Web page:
5-11. Plan of Ruskin Colony, Florida, and bust of John Ruskin .................................. 180

5-12. Map of the town of Ruskin ........................................ 181

5-13. Ruskin College campus ........................................ 183

5-14. Ruskin, Florida: Postcard of farming practices and newspaper image of tourist
on the beach ................................................ 184

5-15. Rules for Gulf Hills Campground ........................................ 185

5-16. Ruskin College emblem and Tin Can Tourist logo ........................................ 187

5-17. Parked trailers and circus vehicles, Gibsonton, Florida.............................. 187

5-18. John Ruskin's sketch for a "Swiss Cottage" and Ruskin College's President's
H om e ........................ .... ... . ..... ..... ........... ..... ... ................... . ..... 189

5-19. Masaryktown Hotel and Masaryktown Community Center .................................. 189




xi









5-20. Marion Post Wolcott, "Guest at Sarasota trailer park,..." ................................. 190

5-21. Gibsonton, Florida: Circus and tent trailers and residences ............................... 191

6-1. Nautical navigational map of Mississippi River Delta area and Barataria Bay....... 196 6-2. M anila Village, Barataria Bay, Louisiana ............................ ............ 197

6-3. Navigational map of Barataria Bay, oyster camp at Bayou Bruleau, and shrimpdrying platforms, Manila Village ........................................ 198

6-4. Navigational map of western area of Barataria Bay and views of shrimp-drying
platform s .............................................................................. 199

6-5. Topographic map of western edge of Barataria Bay and view of "dancing the
shrimp" on the platforms of Manila Village.......................... ............ 206

6-6. Topographic map of "Manila Village Oil and Gas Field" and the process of
"dancing the shrimp". ......................................................................................... 208

6-7. Detail of topographic map and shrimp baskets, Manila Village........................... 211

7-1. Gibsonton, Florida and the World's Columbian Exposition Midway Plaisance..... 217 7-2 Aerial photographs of Giant's Camp............................................... 219

7-3. Photographs of Giant's Camp, 1950 ..................................................................... 221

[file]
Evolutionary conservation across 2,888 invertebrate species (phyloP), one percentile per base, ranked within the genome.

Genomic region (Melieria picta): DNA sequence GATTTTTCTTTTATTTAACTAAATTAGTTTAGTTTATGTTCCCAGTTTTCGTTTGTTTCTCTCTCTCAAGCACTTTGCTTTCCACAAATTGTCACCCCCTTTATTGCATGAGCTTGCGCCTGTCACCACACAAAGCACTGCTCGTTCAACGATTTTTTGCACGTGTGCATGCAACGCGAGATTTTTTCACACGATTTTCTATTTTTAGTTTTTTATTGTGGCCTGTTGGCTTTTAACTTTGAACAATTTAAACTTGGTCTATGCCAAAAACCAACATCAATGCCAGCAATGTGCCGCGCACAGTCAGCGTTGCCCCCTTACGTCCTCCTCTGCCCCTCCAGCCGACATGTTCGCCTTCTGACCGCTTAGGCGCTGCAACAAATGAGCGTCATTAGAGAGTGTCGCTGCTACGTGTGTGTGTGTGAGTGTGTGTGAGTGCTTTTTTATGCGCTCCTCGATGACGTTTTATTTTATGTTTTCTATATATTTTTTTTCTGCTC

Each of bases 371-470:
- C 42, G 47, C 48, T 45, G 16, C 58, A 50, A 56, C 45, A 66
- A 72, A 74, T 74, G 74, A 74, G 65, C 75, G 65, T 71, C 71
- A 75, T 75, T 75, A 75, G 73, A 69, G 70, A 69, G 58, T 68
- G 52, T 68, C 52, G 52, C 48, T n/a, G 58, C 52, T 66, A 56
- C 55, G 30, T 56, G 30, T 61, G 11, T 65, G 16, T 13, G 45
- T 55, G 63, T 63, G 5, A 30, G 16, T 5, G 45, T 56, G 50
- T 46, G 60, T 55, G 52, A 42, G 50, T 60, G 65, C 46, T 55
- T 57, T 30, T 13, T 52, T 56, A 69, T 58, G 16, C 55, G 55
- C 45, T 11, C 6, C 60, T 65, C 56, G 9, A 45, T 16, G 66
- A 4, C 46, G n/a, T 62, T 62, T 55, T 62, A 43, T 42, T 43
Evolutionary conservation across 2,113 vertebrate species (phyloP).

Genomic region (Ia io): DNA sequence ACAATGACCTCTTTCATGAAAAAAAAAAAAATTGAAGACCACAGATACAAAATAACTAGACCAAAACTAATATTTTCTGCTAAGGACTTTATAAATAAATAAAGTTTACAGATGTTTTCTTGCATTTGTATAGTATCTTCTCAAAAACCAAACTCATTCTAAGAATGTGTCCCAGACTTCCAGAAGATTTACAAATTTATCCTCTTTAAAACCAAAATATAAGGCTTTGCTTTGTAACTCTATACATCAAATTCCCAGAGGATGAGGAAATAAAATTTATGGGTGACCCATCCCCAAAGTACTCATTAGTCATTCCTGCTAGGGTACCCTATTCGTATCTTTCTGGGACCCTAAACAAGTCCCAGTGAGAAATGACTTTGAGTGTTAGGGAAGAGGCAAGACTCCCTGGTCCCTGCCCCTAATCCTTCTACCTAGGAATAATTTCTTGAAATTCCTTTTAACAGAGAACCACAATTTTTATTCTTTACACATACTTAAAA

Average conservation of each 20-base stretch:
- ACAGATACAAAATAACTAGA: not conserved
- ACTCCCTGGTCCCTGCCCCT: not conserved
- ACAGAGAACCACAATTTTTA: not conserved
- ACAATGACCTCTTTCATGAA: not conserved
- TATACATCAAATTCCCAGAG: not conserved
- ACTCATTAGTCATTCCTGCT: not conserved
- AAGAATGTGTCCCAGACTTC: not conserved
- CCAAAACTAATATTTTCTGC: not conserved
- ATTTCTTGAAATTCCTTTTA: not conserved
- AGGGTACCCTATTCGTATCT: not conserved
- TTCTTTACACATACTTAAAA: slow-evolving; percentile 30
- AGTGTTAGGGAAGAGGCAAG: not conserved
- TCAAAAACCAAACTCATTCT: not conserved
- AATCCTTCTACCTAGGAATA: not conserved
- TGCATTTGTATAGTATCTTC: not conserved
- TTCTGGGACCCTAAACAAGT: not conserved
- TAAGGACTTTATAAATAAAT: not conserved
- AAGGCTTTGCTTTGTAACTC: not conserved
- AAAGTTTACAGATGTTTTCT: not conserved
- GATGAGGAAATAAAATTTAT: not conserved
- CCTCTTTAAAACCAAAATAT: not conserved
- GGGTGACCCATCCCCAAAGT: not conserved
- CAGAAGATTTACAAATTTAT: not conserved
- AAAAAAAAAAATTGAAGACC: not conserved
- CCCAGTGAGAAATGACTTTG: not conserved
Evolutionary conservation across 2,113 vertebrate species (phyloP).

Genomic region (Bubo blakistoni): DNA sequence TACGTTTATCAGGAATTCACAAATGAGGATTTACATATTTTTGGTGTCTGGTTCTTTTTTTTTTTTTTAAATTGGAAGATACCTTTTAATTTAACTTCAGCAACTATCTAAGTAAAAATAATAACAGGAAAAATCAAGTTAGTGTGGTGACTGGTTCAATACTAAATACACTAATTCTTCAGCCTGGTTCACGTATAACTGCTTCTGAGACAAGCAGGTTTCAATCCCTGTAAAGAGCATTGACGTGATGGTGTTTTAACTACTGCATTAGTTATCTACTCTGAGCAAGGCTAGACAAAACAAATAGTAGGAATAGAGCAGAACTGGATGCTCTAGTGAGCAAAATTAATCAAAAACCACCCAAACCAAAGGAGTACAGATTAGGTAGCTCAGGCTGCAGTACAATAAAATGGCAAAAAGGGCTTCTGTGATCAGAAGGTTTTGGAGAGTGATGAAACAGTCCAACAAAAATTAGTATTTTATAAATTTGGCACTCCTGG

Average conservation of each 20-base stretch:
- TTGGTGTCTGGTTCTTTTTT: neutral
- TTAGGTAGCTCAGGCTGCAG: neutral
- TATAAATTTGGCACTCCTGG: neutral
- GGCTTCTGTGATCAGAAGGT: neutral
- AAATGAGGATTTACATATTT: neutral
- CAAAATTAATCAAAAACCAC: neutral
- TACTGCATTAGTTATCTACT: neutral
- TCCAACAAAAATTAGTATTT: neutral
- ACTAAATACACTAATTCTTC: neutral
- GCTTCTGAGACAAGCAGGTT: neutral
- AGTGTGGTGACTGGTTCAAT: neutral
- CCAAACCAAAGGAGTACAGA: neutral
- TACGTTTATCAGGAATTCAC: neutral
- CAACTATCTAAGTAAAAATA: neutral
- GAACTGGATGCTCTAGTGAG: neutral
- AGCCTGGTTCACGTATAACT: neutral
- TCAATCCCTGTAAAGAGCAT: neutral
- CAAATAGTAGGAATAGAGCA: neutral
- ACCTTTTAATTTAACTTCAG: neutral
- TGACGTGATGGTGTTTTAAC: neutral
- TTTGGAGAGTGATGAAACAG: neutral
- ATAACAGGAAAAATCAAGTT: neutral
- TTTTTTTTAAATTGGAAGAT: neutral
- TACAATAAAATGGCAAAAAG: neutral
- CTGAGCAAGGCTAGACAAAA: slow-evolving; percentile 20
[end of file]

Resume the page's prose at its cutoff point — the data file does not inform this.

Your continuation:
7-4. Gibsonton, Florida and Midway at Florida State Fairgrounds ............................. 223

7-5. Concession stand in yard of mobile home, Gibsonton, Florida, and entrance to
Midway ride at the Florida State Fair ........................................ 227

7-6. Carnival equipment in frontage yard and a Midway funhouse ............................. 228

7-7. Layout marks and string lines used to set up the Midway ................................... 232

7-8. Gibsonton, Florida: Ferris wheel in front yard, and real estate advertisement
along Highway 41 ........................................... 233

7-9. Northwest view of Giant's Camp Restaurant, and aerial view of Florida State
Fair Midway, Tampa, Florida.......................................... 234

7-10. Base support for equipment on the Midway, Florida State Fair, and mobile
home hitch support, Gibsonton, Florida ........................................ 235

7-11. Support and matrix for roller coaster on the Midway and detail of blocking........ 237




xii









7-12. View of Giant's Camp to the north along Highway 41 and view of Midway at
Florida State Fair ......................... .. ..................... 238

8-1. "The Aristocrat," Trailer Tintypes cartoon ...................... ................................. 242

8-2. Campsites of adjacency........................ ......... 243

8-3. Tin Can Tourists in De Soto Park ........................................ 245

8-4. Postcards adapted from photographs of Tin Can Tourist camps ............................. 248

8-5. Views of Tin Can Tourist convention at Payne Park and City Trailer Park in
Sarasota, Florida ............................................ 251

8-6. Airstream camps ............................................. 254

8-7. Marion Post Wolcott, Views of Sarasota City Trailer Park and Payne Park........ 258 8-8. House-cars of the Tin Can Tourists ........................................ 265

8-9. "A home-devised sheet metal, running-board food box"..................................... 269

8-10. Marion Post Wolcott, Sequence of views of Sarasota City Trailer Park............ 275

9-1. By-Laws and Constitution of Braden Castle Park ........................................ 284

9-2. Postcards of Braden Castle Park ............................ ........................................... 287

9-3. Plat of Braden Castle Camp .............. ..................................... 289

9-4. Castle ruins in Braden Castle Park.................................... 292

9-5. Partial plan of Braden Castle Park .................. ................................. 299